Claudia Canales is a Junior at Georgetown University, majoring in Women’s and Gender Studies.
The Future of Worker Rights and Welfare Policies in Germany and America (Video)
Posted in Events
By Claudia Canales
The Kalmanovitz Initiative for Labor and the Working Poor at Georgetown University and the Friedrich-Ebert-Stiftung co-sponsored the webinar “A German-American Dialogue on Worker Rights and Welfare.” This July 7 panel was moderated by Lane Windham, Associate Director of the Kalmanovitz Initiative and co-director of WILL Empower.
Jens Zimmerman, member of the German Bundestag and the Social Democratic Party, said that in Germany, attention is now being focused on the economy after COVID-19 infection rates have been brought under control.things have calmed down on the COVID-19 front. Past developments, such as digitization, are speeding up as a result of the pandemic. CEOs are wondering how they can use working from home to their advantage, and the strong culture of being present at the workplace is being heavily debated. “The problem is until COVID-19, the economy was running smoothly, unemployment was very low, people felt extremely, economically speaking, safe,” said Zimmerman. He then pointed out that the pandemic has brought a new awareness in Germany that the economy needs some large changes to accommodate workers’ needs in the face of technological shifts. Millions of jobs will be lost, according to recent studies. In an effort to maintain purchasing power, Germany’s national budget will see a dent because of a very big economic stimulus and use, for the first time, of deficit financing. Zimmerman closed by noting that for the first time since WWII Germany will have a federal election without a standing chancellor running again for office.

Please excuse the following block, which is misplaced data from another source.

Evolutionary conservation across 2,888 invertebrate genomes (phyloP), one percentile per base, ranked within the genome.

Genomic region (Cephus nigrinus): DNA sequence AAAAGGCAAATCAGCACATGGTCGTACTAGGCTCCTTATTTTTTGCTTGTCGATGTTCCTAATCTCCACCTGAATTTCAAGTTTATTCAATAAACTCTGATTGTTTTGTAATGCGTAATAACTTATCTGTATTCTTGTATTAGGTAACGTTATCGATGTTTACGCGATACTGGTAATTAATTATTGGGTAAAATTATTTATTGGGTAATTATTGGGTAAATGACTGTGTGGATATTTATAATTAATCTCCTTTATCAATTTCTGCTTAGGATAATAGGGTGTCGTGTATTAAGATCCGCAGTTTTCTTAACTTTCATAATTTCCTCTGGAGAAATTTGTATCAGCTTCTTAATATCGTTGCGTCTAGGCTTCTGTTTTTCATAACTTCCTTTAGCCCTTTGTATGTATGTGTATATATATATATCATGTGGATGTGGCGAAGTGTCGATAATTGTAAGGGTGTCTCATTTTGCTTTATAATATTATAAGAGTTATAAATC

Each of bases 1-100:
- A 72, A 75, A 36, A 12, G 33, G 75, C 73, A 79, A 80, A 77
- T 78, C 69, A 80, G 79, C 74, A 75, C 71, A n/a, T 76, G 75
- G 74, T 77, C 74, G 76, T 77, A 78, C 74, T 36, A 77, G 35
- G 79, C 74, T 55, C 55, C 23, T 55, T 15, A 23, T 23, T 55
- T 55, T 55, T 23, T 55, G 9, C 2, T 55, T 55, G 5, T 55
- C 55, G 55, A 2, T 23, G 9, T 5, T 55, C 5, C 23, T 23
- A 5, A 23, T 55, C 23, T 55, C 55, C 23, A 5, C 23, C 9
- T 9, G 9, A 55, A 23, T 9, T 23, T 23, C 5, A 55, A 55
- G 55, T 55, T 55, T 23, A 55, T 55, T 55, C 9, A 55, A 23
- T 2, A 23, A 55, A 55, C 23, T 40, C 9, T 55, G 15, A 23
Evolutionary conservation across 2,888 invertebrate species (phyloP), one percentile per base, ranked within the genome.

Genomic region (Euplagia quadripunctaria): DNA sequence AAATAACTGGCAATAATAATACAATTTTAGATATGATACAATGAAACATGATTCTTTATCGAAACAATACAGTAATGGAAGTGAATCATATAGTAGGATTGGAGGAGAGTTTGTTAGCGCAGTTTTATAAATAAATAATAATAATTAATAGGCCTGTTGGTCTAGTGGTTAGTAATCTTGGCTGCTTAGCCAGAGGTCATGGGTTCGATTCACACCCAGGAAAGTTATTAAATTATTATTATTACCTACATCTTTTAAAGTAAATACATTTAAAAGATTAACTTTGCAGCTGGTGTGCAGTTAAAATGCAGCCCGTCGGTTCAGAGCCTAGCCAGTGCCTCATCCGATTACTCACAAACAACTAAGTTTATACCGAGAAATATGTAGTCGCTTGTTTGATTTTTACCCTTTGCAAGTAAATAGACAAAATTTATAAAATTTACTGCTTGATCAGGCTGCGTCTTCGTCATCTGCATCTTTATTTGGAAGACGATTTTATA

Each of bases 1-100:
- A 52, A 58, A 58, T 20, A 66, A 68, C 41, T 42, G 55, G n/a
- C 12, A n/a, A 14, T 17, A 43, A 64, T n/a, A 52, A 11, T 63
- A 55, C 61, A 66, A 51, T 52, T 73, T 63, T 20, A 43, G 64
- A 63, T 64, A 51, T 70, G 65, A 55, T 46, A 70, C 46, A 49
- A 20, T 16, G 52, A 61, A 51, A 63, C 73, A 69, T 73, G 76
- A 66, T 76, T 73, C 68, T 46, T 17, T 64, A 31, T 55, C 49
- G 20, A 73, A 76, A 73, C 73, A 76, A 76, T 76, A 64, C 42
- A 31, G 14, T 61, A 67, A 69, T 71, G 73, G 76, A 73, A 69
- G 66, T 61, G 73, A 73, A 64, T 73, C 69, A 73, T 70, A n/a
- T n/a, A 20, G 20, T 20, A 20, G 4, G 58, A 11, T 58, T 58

Thea Lee, President of the Economic Policy Institute, expressed that this is a moment of choice and change for the whole world. “I think the right wing in the United States has been better at taking advantage of crisis than progressives have,” said Lee. “That is our challenge going forward into the next year.” Workers have had little agency and ability to protect themselves in the middle of a devastating economic crisis. Lee pointed out that the U.S. social safety net has become tattered as employers have become arrogant and greedy; workers have been systematically denied their ability to build the kind of organizations that can defend them. Lee advises us to use the trauma of the current moment to re-imagine our economy, our workplace, and our model of business at the national and global level.
“The US is dominated by people who believe in this God called the invisible hand,” says William Spriggs, Chief Economist of the AFL-CIO. Market forces cannot respond rapidly enough amidst the pandemic. Spriggs asserted that we need to be able to engage in social dialogue to reach a meaningful policy agreement. He pointed out that union workers fare better because at least they have a space in which social dialogue can happen. Spriggs pointed out that workers need a better safety net; though they have a right to collective bargaining, the U.S. has a very limited unemployment insurance system. Spriggs emphasized the potential for large change during the pandemic, and reminded the audience that there’s no guarantee that such change will be positive. “There’s a huge potential that we leave this crisis and we have Amazon, Target, and Walamart, and that’s it,” said Spriggs. He concluded by urging the audience to rethink the silent agreement to data monopolies and our relationship with our global value chains.